Spectrum Art & Jewelry

Star Sosa, owner
Wilmington, N.C.

Have you reduced your inventory levels? What needs to happen before you will feel comfortable increasing your inventory levels?

We started reducing our inventory levels in October 2008. It was like someone slammed the door shut on traffic; the gallery was empty. My inventory levels were reduced naturally, because I didn’t order any last-minute merchandise in the fourth quarter. I felt that if I could hold on until June, we could survive the crisis. That proved to be true.

I also made some fundamental shifts in inventory price points. I worked hard to develop low- and mid-range price points while still having unique handmade jewelry, glass and gifts. It became very important to purchase items that would allow for strong margins.

What indicators do you need to see before you’ve decided that the economy is indeed improving?

The strongest and most consistent part of my business is custom jewelry design. Oddly enough, people seem happy to recycle, restyle or redesign their jewelry, spending significant amounts of money to do so.

Are you advertising consistently?

I did cut back my advertising some, but I stuck with the tried-and-true methods. My biggest and most successful marketing efforts include my e-newsletter, website, blogs and a very active approach to social media and gallery events.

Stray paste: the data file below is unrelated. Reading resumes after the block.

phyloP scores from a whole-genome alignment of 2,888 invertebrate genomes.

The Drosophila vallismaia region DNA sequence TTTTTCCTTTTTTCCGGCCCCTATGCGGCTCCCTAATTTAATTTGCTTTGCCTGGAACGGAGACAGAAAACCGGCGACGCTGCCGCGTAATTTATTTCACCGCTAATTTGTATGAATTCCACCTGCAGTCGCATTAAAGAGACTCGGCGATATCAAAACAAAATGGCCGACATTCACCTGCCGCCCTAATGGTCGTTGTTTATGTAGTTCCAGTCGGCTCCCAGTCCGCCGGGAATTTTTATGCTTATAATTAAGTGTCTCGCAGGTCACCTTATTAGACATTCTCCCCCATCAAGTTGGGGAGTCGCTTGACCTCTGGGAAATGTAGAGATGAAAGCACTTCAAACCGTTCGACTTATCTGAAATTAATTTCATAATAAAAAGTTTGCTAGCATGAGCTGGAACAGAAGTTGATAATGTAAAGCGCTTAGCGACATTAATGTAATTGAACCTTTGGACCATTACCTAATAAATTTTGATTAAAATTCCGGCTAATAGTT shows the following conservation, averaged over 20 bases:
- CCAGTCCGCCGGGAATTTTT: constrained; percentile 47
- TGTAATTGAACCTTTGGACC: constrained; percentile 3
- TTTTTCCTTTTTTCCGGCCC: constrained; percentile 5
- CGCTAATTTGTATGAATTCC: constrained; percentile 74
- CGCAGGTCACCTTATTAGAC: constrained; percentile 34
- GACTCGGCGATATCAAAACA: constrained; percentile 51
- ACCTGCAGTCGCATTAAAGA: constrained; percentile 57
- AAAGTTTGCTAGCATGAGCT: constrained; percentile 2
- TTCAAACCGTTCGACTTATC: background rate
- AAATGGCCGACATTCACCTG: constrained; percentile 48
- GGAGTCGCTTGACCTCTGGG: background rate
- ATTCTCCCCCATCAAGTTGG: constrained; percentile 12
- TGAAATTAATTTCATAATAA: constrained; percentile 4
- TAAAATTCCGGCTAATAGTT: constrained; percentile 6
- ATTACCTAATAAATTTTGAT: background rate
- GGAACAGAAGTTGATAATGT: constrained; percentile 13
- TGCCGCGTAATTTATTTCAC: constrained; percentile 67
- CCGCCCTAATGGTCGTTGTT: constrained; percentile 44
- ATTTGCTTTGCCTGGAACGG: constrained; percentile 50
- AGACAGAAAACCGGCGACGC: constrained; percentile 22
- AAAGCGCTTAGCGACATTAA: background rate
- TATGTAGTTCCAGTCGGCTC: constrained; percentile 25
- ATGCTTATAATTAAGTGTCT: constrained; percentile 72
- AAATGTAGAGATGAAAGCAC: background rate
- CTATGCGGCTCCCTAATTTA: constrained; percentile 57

The greatest thing about the Internet is that once you learn how to do these things, the primary investment is time and creativity. The cost remains very low, and they all interconnect, feed off and support each other, creating links that improve exposure on the web.

What are a few other ways you’re preparing for the rebound?

I’ve been keeping my overhead very low, running with a minimum of staff, and cutting costs whenever possible. This is just good business, and these are habits it would be wise to continue.

I’m past believing that there will be a dramatic rebound. I think this experience has permanently changed the way many of us approach consumption and debt. We need to prepare for the new “normal.”

What have you noticed in terms of consumer confidence?

I can’t necessarily say that I’ve seen a big uptick in consumer confidence.

I still have regulars who indulge in impulse buys, some of them large-ticket items. Those are the people I really go out of my way to take care of, because they are the ones who sustain me through thick and thin. It is crucial to identify your top 100 customers and pamper them like crazy. They are better advocates for you and your business than anything you could spend on advertising.

I have been very proactive about putting any sleepy or outdated inventory in the sale case and freeing up space and cash to invest in fresh new inventory.

You have to know which items go on your “never out” list, and stay on top of your reorders.

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